If this is the case, then the label will mention ‘made in a factory that handles gluten’ as companies are aware that many people have food intolerances hence they state precautions on the labels.
Stated below are a few gluten free options:
2. Fruit/Dried fruit
3. Gluten free bars ~ If you’re looking for a sweet treat, try making these Choc Chunk Nut Bars from Candida Diet Recipes.
- 200g gluten free oats
- 25g shredded coconut
- 100g coconut butter
- 8 tbsp. agave syrup
- 100g Brazil nuts
- 50g almonds
- 35g good quality dark chocolate
- Preheat the oven to 180 degrees C.
- Line a 9in square tin and preheat it in the oven.
- Mix together the gluten free oats and coconut.
- Chop the almonds and nuts into chunks and break the chocolate into pieces
- Heat up the Coconut butter and syrup in a small saucepan over a low heat until fully dissolved. Stir in the coconut oats mixture. If too sticky add a little water to form a pliable dough. Add the nuts and stick bits of chocolate into the mixture.
- Spread over the lined pre-heated tin to form a square, about 2 cms high.
- Bake for 25-30 minutes until golden and lightly crisp.
- Use the back of a knife to mark into bars. Cool completely though before cutting, because it can get a bit crumbly. They keep in an airtight container or cake tin for a few days.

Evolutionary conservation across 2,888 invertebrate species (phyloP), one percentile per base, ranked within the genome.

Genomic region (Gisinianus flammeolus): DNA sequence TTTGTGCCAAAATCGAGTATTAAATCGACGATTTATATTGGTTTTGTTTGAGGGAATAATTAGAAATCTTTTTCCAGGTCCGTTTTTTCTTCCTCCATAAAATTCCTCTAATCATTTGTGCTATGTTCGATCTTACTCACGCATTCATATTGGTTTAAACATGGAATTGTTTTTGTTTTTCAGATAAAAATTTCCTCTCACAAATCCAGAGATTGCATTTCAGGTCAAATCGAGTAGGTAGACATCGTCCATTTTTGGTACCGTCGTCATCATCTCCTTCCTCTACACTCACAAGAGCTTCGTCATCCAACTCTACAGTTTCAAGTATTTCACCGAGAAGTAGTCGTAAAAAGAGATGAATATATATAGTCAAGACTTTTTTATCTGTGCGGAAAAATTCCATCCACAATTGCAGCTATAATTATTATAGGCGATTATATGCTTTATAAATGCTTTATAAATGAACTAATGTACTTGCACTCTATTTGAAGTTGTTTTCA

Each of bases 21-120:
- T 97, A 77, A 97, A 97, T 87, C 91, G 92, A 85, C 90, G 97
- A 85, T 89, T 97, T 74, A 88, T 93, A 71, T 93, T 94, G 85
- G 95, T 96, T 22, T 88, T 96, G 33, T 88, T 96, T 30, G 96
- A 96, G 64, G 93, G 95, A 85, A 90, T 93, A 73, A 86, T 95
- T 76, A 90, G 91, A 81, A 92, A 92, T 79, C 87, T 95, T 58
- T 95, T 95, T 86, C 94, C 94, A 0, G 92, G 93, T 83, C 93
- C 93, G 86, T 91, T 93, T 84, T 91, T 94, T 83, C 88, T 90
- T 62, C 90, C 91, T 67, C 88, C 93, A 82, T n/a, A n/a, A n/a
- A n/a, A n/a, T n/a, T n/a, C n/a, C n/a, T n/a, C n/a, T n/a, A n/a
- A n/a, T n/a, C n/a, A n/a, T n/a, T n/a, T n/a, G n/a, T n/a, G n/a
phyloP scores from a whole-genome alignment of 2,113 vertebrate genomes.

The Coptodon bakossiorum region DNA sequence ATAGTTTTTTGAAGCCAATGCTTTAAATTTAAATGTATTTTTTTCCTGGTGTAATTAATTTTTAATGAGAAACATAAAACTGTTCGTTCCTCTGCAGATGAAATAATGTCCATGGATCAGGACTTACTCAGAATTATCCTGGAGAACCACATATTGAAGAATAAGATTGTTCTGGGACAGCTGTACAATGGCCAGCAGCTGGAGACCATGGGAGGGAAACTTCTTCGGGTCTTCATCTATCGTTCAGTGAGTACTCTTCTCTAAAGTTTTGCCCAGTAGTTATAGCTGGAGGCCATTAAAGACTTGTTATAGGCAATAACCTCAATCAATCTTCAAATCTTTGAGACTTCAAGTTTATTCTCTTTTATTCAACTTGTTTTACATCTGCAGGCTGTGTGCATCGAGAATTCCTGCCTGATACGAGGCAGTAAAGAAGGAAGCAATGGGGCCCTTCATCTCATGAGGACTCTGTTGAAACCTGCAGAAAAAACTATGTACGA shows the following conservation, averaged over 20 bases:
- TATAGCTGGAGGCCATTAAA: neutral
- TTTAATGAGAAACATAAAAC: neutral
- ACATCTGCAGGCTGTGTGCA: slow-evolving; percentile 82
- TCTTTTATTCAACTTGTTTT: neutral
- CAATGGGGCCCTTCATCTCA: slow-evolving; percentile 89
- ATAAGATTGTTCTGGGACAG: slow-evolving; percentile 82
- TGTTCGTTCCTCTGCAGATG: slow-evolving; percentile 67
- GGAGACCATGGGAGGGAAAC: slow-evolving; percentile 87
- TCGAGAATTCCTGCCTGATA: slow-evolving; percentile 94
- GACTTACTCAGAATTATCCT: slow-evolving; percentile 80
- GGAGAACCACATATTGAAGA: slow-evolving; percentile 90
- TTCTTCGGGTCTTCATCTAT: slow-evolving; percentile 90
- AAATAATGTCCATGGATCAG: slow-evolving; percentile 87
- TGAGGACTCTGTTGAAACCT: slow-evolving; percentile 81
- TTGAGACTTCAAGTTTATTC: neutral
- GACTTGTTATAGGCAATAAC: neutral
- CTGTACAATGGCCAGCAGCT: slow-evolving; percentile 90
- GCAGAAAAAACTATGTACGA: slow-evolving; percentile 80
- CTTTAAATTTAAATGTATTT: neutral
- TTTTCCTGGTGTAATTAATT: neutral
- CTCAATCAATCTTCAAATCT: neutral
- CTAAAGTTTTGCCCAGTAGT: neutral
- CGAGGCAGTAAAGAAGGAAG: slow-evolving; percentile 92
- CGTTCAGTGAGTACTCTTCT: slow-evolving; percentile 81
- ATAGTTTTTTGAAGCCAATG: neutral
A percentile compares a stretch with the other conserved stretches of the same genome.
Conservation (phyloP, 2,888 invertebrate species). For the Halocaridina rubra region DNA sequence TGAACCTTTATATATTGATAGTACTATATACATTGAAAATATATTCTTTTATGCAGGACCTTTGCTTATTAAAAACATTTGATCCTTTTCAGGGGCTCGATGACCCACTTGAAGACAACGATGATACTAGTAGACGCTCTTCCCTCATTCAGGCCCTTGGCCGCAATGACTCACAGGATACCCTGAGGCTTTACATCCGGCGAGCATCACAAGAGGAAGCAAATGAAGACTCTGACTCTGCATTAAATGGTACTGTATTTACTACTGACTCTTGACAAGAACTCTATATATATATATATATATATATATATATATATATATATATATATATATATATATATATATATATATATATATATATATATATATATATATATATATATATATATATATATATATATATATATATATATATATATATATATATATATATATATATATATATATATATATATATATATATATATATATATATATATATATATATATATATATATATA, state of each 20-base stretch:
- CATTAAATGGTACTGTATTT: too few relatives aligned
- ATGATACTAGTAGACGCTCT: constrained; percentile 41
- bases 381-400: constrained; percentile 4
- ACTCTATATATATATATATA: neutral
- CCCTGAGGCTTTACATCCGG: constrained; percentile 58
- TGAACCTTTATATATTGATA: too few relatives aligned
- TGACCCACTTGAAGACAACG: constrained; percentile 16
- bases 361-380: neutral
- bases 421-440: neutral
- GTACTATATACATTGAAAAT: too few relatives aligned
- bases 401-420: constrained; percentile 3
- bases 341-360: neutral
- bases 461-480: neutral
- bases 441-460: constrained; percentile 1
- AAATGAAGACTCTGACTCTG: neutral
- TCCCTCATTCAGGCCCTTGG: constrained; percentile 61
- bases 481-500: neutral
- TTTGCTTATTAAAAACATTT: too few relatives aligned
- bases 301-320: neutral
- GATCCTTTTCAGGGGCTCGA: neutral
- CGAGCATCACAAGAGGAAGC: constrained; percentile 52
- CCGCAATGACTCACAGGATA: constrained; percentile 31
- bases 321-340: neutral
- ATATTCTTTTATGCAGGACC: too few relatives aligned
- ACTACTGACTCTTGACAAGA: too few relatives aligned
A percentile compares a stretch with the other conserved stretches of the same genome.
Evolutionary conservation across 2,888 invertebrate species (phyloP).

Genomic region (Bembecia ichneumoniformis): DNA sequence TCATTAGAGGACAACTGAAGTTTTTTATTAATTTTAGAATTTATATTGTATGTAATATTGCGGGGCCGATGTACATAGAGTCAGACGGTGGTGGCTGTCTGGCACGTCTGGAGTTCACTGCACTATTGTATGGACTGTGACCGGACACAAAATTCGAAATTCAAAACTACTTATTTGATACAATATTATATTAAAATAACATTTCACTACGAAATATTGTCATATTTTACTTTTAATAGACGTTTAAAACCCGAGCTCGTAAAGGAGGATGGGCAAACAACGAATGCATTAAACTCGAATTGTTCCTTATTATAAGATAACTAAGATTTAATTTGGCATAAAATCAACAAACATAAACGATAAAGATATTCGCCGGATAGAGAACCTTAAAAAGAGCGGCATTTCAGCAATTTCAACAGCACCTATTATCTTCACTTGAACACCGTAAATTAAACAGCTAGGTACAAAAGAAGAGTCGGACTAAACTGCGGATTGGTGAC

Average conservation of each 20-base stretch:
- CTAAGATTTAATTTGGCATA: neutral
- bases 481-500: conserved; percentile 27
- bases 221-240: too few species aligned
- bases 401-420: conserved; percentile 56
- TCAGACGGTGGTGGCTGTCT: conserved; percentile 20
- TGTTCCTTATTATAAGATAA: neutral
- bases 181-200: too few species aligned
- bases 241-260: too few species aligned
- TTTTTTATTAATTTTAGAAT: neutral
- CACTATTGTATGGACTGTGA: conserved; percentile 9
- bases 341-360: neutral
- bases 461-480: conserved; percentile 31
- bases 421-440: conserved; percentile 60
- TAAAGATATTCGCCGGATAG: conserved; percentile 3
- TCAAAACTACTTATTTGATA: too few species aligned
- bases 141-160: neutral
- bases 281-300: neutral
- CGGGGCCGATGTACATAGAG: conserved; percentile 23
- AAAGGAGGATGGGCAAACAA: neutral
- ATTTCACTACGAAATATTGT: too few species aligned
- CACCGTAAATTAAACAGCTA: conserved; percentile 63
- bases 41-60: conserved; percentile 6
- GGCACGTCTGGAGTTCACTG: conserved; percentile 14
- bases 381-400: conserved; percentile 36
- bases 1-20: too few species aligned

When it comes to lunch, again there are a lot of options out there:
1. Jacket potato
2. Salad ~ Both a healthy and a safe option. A fresh salad with chicken or turkey is a great midday meal.
3. Gluten free pasta ~ Available in most supermarkets, remember to check packaging before you purchase. Once bought, you can indulge in your favourite tomato-based sauces.
For something a little more adventurous, try making the goat’s cheese and watercress quiche from BBC Good Food here.
British Asians love their chapattis and curry, and who says you cannot enjoy that traditional meal as part of a gluten free diet.
Try this amazing Sri Lankan fried chicken and hoppers recipe here.
There are a lot of gluten free chapatti and naan recipes out there (read our article on 5 Gluten Free Desi Recipes here).
Try them out and see which one works for you.
Gluten-Free Naan Bread
- 200g Gluten Free Flour
- 1 tsp dried yeast or ¼ oz fresh yeast
- 1½ tsp sugar
- 100ml hot milk
- ¼ tsp salt
- ½ tsp gluten free baking powder
- ½ egg beaten
- 1 tbsp. oil
- 2 tbsp. yoghurt
- Dissolve the yeast and the sugar in the milk and leave in a warm place for 10 minutes until frothy.
- Sieve together the flour, baking powder, and salt.
- Add the yeast mixture, oil and yoghurt and mix into a soft dough. Place in a greased plastic bag and leave in a warm place for 45-60 minutes.
- Dust a surface with gluten free flour and knead the dough for 1 minute.
- Divide into 4 pieces, shape in to ovals and cook under a preheated grill for 2-3 minutes.
Recipe adapted from Coeliac UK.
As you can see there are a lot of gluten free options out there. Just because the Asian community does not discuss this subject, it does not mean that it does not exist.
Through educating yourself as well as your families, it will soon become evident that leading a gluten free lifestyle is not only easy but exciting to do.
There are a lot of gluten free recipes out there; all you need is the drive to use them.